Travel thirty miles north, south, or east of San Francisco city hall and you'll be engulfed in a landscape of thick traffic, fast enterprise, and six-dollar cappuccinos. Venture thirty miles due west, however, and you will find yourself on what is virtually another planet: a spooky cluster of rocky islands called the Farallones. Journalist Susan Casey was in her living room when she first glimpsed this strange place and its resident sharks, their dark fins swirling around a tiny boat in a documentary. These great whites were the alphas among alphas, the narrator said, some of them topping eighteen feet in length, and each fall they congregated here off the northern California coast. That so many of these magnificent and elusive animals lived in the 415 area code, crisscrossing each other under the surface like jets stacked in a holding pattern, seemed stunningly improbably–and irresistible. Within a matter of months she was in a seventeen-foot Boston Whaler, being hoisted up a cliff face onto the barren surface of Southeast Farallon Island–part of the group known to nineteenth-century sailors as the "Devil's Teeth." There she joined the two biologists who study the sharks, bunking down in the island's one habitable building, a haunted, 120-year-old house spackled with lichen and gull guano. Less than forty-eight hours later she had her first encounter with the famous, terrifying jaws and was instantly hooked. The Devil's Teeth offers a rare glimpse into the lives of nature's most mysterious predators, and of those who follow them. Here is a vivid dispatch from an otherworldly outpost, a story of crossing the boundary between society and an untamed place where humans are neither wanted nor needed.Learn More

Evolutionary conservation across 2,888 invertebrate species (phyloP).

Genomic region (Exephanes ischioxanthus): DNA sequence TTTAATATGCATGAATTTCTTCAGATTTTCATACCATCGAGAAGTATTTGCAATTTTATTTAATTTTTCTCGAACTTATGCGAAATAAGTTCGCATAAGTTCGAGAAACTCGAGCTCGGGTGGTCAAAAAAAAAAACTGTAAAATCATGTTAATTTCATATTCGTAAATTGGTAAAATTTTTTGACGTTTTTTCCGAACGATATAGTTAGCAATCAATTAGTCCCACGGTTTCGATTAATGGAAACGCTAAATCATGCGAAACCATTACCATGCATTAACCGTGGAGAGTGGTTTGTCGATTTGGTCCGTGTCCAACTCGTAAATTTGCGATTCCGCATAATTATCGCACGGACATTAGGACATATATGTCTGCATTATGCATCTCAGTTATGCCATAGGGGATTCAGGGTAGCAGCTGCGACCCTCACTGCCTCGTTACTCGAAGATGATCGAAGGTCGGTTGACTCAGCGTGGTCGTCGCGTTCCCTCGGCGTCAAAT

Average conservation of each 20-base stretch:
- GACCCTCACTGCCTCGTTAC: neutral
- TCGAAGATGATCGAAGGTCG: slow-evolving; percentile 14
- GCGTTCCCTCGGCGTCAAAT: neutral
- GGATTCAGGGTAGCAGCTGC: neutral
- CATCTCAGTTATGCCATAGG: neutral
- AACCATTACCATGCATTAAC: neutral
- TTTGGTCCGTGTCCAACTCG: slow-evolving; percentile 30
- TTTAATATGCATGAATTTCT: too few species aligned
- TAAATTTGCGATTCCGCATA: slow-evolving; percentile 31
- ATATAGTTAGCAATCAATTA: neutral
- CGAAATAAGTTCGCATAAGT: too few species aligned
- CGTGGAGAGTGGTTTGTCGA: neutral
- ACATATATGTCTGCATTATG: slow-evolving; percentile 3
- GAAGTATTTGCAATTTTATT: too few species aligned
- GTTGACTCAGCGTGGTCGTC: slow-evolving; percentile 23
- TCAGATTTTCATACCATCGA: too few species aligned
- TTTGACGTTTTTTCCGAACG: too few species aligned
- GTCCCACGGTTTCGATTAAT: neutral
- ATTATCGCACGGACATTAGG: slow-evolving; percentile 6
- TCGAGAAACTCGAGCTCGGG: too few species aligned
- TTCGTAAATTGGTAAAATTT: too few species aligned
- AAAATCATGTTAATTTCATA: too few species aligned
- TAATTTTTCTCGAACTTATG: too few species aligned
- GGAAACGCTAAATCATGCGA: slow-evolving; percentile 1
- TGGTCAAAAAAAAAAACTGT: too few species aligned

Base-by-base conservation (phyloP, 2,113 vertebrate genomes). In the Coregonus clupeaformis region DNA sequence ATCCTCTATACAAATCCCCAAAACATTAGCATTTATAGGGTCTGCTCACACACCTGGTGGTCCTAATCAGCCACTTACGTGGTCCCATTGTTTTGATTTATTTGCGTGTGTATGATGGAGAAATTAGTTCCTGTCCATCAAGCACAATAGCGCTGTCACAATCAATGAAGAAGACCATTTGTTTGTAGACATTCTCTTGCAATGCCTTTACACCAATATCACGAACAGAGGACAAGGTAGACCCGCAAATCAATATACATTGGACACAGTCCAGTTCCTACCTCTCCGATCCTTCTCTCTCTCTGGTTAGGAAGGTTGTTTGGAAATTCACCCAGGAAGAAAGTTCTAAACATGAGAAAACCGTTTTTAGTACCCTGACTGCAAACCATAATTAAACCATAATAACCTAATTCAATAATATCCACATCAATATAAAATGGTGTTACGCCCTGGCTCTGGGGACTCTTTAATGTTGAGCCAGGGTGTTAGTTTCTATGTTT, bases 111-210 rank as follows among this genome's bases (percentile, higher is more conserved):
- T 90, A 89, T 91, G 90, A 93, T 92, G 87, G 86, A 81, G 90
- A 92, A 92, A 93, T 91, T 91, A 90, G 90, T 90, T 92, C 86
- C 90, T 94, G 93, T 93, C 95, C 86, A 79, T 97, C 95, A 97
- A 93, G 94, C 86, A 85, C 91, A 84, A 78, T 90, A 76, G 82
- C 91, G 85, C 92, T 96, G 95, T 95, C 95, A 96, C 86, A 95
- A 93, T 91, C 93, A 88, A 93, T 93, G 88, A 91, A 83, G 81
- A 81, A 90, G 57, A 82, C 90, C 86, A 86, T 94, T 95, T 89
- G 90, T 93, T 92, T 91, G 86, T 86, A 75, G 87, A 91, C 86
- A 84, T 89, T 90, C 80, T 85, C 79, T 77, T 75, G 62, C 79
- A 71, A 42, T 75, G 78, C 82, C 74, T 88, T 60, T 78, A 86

- Only $12.99/month gets you 1 Credit/month
- Cancel anytime
- Hate a book? Then we do too, and we'll exchange it.
Selected for the Barnes & Noble Discover Award
|Available Formats :||Digital Download|
To listen to this title you will need our latest app
Due to publishing rights this title requires DRM and can only be listened to in the Downpour app
DRM (Digital Rights Management) is a copyright protection for digital media. While much of Downpour’s content is DRM free, and allows for usage across platforms, select products on Downpour are required by publishers to have DRM protected files. These products will be playable exclusively on the Downpour.com apps, available for iOS and Android devices.